Welcome to life at our re-booted Cyrano Wine Shop. It’s been a month since we celebrated our fifth year anniversary and it’s clear that customers love the new concept. Our new slogan says it all: “Fun wines, smart buys!”

That means fun flavor, fun character and just plain fun to drink wine that’s good value. I like to think, of course, that Cyrano has always been about fun wines. We just never thought of positioning ourselves this way to the public before. From now on we want Cyrano to be known for really fun wines, stuff so endearingly outrageous you won’t expect to find them in any typical retail establishment (and definitely not on any supermarket shelf).

Hence, we’ve proudly assembled half a dozen unique wines on which to build our new reputation. We call them Cyrano’s “Silly Six.” Made by some of the most unconventional, anti-establishment winemakers in the world today, these six wines are sure to impress customers by being every bit as quirky as they are delicious.

Remember: It’s all about the wine… duh! Cheers, Cyrano friends!



The revoultionary wines of Los 3 Bandidos.


Los 3 Bandidos. Don’t be fooled by the Spanish name. Los Tres Bandidos (“The Three Bandits”) is 100% French. This amusing fact recently offended one Spanish visitor at the shop. “Why are these Frenchmen,” complained the indignant Spaniard, “using a Spanish name for a French wine?” Lighten up, amigo. It’s made by wine rebels in the South of France who produce full-bodied wines as they please. See those bullet holes in the bottle label? That’s because Tres Bandidos is named in honor of Mexico’s three most famous revolutionaries – Pancho Villa, Emilliano Zapata and Venustiano Carranza. Maybe the name is due to the red wine being made entirely from the Grenache grape, called Garnacha in Spain, which is used to make classic Spanish reds. Or maybe it’s because the winemakers recommend it with Mexican cuisine. Or maybe it’s just a bold statement about how they make “revolutionary wines” that defy French tradition (yes, they actually describe it that way in their promo materials). French wine with a Spanish name… so what? Tres Bandidos is hilarious and, more importantly, it tastes really nice. And it’s fantastic with lechon. “Ay caramba!”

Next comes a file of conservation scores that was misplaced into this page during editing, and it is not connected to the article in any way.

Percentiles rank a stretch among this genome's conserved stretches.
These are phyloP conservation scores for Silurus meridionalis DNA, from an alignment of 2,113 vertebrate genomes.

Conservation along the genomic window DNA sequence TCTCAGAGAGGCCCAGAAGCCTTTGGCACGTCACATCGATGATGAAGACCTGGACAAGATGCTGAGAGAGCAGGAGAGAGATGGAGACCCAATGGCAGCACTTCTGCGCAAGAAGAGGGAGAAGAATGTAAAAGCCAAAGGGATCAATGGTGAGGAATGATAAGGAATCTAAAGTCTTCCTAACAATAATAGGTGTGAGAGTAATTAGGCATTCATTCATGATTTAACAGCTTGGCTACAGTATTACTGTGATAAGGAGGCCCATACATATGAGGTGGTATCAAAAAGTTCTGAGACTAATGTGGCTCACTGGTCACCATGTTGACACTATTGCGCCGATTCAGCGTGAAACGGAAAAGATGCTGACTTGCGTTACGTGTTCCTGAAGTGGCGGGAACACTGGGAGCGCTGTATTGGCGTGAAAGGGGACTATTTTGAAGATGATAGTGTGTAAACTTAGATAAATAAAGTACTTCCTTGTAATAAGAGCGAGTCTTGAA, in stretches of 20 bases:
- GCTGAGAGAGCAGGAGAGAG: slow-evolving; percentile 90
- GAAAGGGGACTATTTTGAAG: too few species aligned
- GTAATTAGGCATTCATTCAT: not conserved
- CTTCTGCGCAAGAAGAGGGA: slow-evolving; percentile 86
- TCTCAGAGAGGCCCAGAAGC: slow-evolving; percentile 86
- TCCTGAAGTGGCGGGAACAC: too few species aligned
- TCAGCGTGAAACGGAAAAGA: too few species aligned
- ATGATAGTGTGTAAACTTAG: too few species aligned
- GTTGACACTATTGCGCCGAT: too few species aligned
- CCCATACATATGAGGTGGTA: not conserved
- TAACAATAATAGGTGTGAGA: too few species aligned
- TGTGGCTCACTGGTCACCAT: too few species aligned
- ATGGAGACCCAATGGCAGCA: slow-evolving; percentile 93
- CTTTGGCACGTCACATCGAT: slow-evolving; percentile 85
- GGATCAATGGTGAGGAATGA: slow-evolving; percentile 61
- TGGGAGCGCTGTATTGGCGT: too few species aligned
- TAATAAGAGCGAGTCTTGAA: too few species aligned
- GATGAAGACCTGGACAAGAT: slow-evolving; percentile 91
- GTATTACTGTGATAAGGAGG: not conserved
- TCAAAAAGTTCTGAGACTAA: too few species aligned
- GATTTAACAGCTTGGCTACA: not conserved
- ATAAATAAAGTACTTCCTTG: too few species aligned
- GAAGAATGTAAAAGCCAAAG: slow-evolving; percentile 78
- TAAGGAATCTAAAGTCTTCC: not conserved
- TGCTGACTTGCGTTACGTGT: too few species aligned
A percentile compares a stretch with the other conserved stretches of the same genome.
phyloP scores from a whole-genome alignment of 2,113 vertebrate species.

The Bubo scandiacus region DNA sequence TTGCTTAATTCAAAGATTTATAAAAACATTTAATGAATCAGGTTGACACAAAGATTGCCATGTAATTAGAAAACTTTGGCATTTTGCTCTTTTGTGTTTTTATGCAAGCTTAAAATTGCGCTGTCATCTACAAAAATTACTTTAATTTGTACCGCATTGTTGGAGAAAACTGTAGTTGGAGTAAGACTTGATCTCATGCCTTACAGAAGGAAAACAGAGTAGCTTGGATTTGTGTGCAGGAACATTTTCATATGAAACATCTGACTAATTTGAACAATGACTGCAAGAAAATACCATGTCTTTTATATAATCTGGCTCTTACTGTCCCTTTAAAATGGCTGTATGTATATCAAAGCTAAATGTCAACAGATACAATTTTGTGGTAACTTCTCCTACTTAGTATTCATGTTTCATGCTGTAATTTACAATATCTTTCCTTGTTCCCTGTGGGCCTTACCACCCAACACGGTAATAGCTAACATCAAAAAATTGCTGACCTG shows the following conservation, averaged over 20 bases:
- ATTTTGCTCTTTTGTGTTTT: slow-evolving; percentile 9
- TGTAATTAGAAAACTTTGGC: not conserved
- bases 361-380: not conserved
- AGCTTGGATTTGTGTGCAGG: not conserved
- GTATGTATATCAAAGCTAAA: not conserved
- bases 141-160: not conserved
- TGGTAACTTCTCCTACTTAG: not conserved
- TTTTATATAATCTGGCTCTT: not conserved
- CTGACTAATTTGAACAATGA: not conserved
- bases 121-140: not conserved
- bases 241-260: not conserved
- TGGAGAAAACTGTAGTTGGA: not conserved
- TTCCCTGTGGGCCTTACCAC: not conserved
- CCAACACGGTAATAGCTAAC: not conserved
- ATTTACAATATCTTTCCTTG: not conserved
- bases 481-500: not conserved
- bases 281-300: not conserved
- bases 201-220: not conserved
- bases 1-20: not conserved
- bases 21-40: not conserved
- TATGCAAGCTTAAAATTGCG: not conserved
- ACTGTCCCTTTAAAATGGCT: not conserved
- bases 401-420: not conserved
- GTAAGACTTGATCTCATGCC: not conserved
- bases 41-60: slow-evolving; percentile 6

Our CSI officer took this closeup of the bullet holes. Note the
points of entry, indicating the precision with which the shooter
avoided the logo. But there are no marks to suggest that
blunt force trauma was suffered during the attack.



Goats Do Roam. For sillier stuff, try this one from South Africa. Created by folks who are mad about French wine appellations and goat herding – at the back of the bottle, the estate owner cheerfully describes the vineyard as a pseudo goat farm – this un-oaked wine adapts the same grapes used in France for making a white Côtes du Rhône (say “coat-doo-roan”). Rename it Goats Do Roam and you’ve got South Africa’s irreverent version of a French classic, its refreshing, crisp character evoking ripe citrus and gooseberries. We still don’t have the red one, which is their original effort, but we’re working on it.